IR-2018-01, Jan. 04, 2018                                                                            

WASHINGTON ― The Internal Revenue Service announced today that the nation’s tax season will begin Monday, Jan. 29, 2018 and reminded taxpayers claiming certain tax credits that refunds won’t be available before late February.

The IRS will begin accepting tax returns on Jan. 29, with nearly 155 million individual tax returns expected to be filed in 2018. The nation’s tax deadline will be April 17 this year – so taxpayers will have two additional days to file beyond April 15. 

Many software companies and tax professionals will be accepting tax returns before Jan. 29 and then will submit the returns when IRS systems open. Although the IRS will begin accepting both electronic and paper tax returns Jan. 29, paper returns will begin processing later in mid-February as system updates continue. The IRS strongly encourages people to file their tax returns electronically for faster refunds.

The IRS set the Jan. 29 opening date to ensure the security and readiness of key tax processing systems in advance of the opening and to assess the potential impact of tax legislation on 2017 tax returns.

The IRS reminds taxpayers that, by law, the IRS cannot issue refunds claiming the Earned Income Tax Credit (EITC) and the Additional Child Tax Credit (ACTC) before mid-February. While the IRS will process those returns when received, it cannot issue related refunds before mid-February. The IRS expects the earliest EITC/ACTC related refunds to be available in taxpayer bank accounts or on debit cards starting on Feb. 27, 2018, if they chose direct deposit and there are no other issues with the tax return.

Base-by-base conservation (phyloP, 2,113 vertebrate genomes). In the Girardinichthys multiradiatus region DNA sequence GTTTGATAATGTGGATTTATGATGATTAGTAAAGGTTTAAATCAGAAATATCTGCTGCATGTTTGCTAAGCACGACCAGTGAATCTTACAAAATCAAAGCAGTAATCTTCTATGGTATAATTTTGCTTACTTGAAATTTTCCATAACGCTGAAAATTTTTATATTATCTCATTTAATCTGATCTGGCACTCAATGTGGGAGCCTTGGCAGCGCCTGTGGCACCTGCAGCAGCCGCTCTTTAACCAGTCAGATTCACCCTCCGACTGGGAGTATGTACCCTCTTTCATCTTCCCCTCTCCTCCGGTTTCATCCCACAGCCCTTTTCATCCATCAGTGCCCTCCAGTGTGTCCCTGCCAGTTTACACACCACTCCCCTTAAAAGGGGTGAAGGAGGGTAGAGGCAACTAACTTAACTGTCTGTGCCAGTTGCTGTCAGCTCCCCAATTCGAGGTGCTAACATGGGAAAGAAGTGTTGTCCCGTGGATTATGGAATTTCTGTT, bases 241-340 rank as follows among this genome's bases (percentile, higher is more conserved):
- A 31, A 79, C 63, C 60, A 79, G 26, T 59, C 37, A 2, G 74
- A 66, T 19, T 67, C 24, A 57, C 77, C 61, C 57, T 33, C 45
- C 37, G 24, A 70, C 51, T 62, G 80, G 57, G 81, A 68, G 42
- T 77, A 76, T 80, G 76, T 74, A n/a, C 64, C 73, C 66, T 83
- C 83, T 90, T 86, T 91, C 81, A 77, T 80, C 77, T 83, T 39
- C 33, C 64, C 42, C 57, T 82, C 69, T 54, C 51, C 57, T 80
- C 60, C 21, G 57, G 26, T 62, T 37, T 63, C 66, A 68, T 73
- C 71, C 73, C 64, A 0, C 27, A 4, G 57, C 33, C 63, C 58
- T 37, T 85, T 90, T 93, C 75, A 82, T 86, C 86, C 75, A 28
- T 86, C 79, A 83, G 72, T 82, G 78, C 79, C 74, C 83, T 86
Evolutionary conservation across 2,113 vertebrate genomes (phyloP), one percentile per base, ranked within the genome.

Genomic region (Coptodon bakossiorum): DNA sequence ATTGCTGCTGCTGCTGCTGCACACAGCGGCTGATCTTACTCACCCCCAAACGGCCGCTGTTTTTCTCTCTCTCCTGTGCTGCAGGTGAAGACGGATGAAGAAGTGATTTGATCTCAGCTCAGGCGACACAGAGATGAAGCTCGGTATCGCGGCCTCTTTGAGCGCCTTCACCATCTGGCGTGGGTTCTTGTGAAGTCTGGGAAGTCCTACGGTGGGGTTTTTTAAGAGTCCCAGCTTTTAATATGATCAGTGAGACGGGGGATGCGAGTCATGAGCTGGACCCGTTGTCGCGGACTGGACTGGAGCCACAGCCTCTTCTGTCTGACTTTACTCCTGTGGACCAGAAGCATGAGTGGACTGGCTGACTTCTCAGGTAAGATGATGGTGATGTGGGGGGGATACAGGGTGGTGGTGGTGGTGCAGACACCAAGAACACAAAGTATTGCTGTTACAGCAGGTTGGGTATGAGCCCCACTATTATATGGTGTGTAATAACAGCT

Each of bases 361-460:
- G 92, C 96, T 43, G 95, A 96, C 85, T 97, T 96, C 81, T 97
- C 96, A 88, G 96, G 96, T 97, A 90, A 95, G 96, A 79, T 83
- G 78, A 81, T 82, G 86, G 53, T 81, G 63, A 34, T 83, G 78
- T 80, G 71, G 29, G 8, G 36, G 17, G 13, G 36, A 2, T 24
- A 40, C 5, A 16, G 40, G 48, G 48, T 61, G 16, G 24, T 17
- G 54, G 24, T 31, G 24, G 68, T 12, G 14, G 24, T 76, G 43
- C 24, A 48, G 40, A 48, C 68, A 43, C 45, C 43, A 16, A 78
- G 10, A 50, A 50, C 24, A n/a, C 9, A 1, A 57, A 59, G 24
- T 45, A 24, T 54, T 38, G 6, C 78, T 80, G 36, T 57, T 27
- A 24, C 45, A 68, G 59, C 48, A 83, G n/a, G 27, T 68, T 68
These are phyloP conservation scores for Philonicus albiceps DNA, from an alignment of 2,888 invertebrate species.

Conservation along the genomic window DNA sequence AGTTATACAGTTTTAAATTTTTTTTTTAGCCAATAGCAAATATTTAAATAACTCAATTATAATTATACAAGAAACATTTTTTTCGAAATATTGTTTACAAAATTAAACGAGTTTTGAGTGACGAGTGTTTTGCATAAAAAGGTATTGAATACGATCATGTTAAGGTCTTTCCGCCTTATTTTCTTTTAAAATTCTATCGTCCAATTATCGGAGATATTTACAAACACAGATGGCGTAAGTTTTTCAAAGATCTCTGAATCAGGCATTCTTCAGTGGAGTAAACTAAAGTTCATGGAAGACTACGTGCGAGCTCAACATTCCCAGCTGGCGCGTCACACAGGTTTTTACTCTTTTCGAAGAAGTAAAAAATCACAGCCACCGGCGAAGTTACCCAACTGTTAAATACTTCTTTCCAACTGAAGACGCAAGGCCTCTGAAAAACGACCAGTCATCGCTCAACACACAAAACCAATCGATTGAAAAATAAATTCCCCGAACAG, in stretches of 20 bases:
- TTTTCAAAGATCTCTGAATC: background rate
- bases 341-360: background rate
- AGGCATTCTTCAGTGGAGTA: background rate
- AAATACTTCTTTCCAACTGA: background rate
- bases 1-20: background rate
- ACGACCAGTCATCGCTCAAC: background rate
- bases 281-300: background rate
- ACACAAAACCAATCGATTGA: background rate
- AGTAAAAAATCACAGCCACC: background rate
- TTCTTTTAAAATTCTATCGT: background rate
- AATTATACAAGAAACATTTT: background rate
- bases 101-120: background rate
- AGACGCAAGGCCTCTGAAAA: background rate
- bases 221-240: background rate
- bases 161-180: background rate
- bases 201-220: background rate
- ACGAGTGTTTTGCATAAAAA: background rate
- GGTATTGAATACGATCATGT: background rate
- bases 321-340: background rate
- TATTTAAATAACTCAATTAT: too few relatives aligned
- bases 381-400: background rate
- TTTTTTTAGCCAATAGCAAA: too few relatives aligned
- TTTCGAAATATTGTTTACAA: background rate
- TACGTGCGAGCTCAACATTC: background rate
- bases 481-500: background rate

The IRS also reminds taxpayers that they should keep copies of their prior-year tax returns for at least three years. Taxpayers who are using a tax software product for the first time will need their adjusted gross income from their 2016 tax return to file electronically. Taxpayers who are using the same tax software they used last year will not need to enter prior-year information to electronically sign their 2017 tax return. Using an electronic filing PIN is no longer an option. Taxpayers can visit for more tips on preparing to file their 2017 tax return.

If you claim the earned income tax credit (EITC) or the additional child tax credit (ACTC) on your tax return, the IRS must hold your refund until at least February 15 — even the portion not associated with EITC or ACTC.

After you file your return, the best way to track your refund is Where's My Refund? or the IRS2Go mobile app.

The IRS is providing help to the victims of Hurricanes Harvey and Irma. Special tax relief and assistance is available to taxpayers in the Presidential Disaster Areas. We are monitoring the situation closely to resolve potential tax administration issues as they are identified. The IRS often updates its information on disaster relief efforts. For the latest news, check the Hurricane Harvey and Hurricanes Irma and Maria information centers frequently.